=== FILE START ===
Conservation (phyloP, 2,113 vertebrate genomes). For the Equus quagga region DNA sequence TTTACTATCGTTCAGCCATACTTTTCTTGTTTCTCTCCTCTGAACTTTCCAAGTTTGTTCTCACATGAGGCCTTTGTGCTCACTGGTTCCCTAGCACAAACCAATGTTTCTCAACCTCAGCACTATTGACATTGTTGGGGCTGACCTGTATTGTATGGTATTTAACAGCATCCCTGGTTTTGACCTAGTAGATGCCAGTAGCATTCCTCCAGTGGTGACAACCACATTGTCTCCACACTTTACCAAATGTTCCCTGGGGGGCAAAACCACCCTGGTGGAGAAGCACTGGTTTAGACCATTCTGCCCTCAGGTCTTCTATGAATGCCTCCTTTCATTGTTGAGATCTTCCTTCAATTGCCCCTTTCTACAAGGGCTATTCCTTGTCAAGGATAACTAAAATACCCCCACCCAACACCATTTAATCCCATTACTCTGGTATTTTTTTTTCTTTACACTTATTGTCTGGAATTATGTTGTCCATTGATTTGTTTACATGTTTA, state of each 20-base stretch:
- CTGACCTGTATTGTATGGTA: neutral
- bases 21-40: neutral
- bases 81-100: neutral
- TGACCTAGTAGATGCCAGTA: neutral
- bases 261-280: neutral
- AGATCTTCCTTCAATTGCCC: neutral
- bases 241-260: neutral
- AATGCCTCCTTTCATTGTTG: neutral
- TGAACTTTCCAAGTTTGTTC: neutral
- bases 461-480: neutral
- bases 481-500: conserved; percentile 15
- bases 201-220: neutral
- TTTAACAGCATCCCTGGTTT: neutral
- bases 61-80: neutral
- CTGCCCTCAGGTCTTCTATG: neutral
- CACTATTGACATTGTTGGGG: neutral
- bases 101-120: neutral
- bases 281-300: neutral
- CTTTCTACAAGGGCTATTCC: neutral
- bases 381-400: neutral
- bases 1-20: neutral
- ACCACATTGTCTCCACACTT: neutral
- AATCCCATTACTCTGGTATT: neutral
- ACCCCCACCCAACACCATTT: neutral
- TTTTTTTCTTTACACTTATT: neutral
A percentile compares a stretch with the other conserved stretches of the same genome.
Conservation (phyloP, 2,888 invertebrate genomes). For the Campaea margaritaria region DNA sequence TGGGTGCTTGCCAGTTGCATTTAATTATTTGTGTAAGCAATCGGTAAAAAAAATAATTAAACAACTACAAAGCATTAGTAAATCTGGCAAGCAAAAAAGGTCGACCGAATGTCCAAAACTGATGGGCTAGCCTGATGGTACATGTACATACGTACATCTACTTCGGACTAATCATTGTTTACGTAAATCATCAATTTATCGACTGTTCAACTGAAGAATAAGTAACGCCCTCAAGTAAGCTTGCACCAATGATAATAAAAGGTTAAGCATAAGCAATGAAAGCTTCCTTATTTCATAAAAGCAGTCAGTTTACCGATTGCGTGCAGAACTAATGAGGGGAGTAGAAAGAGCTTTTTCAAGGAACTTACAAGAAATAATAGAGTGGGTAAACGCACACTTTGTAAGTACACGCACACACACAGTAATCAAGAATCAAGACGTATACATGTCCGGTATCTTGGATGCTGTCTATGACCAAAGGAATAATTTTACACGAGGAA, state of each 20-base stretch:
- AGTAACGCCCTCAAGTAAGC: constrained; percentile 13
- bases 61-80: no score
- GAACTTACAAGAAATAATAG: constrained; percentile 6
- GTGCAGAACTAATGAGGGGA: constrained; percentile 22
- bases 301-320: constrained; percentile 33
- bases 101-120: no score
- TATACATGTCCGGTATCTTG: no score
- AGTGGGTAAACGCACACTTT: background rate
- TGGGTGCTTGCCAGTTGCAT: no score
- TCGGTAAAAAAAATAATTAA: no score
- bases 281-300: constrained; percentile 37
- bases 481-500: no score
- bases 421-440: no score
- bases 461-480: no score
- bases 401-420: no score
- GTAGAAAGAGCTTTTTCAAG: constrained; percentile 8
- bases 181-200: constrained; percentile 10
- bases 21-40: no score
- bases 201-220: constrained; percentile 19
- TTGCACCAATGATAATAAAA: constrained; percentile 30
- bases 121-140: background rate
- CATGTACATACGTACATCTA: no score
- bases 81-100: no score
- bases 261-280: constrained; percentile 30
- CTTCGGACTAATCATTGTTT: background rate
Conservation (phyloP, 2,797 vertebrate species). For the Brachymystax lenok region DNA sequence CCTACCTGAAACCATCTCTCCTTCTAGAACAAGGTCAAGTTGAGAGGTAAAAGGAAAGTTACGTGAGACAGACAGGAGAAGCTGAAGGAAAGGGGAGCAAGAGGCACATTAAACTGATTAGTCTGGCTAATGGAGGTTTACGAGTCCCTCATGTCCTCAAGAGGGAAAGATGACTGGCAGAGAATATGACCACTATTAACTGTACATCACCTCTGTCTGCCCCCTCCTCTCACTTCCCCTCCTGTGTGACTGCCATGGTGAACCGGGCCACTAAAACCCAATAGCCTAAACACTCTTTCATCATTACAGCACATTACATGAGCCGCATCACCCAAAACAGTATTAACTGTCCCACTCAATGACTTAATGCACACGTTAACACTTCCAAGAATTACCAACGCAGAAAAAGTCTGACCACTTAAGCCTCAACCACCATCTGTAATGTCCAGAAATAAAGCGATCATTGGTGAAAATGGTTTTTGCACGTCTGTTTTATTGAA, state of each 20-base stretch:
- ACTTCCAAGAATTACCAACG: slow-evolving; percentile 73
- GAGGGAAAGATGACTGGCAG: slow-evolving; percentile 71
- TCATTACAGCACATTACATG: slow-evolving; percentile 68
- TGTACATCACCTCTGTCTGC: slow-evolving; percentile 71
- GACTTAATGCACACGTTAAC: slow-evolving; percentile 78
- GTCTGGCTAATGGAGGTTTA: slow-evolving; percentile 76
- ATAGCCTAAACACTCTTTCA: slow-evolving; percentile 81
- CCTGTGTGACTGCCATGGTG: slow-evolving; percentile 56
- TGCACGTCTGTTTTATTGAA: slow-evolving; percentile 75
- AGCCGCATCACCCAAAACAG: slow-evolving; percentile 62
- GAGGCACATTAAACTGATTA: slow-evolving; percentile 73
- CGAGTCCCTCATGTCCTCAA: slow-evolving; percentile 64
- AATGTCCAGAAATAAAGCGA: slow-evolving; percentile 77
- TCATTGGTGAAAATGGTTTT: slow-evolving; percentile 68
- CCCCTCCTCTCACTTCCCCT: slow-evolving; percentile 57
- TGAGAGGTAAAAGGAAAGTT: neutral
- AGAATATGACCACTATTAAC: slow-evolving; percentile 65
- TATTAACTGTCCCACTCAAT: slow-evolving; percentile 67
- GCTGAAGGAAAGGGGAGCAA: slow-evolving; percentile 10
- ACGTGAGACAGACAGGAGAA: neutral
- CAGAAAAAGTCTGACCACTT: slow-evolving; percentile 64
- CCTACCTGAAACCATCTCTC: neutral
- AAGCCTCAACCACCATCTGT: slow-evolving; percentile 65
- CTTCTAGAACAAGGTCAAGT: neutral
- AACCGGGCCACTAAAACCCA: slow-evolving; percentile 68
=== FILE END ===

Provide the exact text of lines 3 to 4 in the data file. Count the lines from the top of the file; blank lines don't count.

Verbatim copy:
- bases 21-40: neutral
- bases 81-100: neutral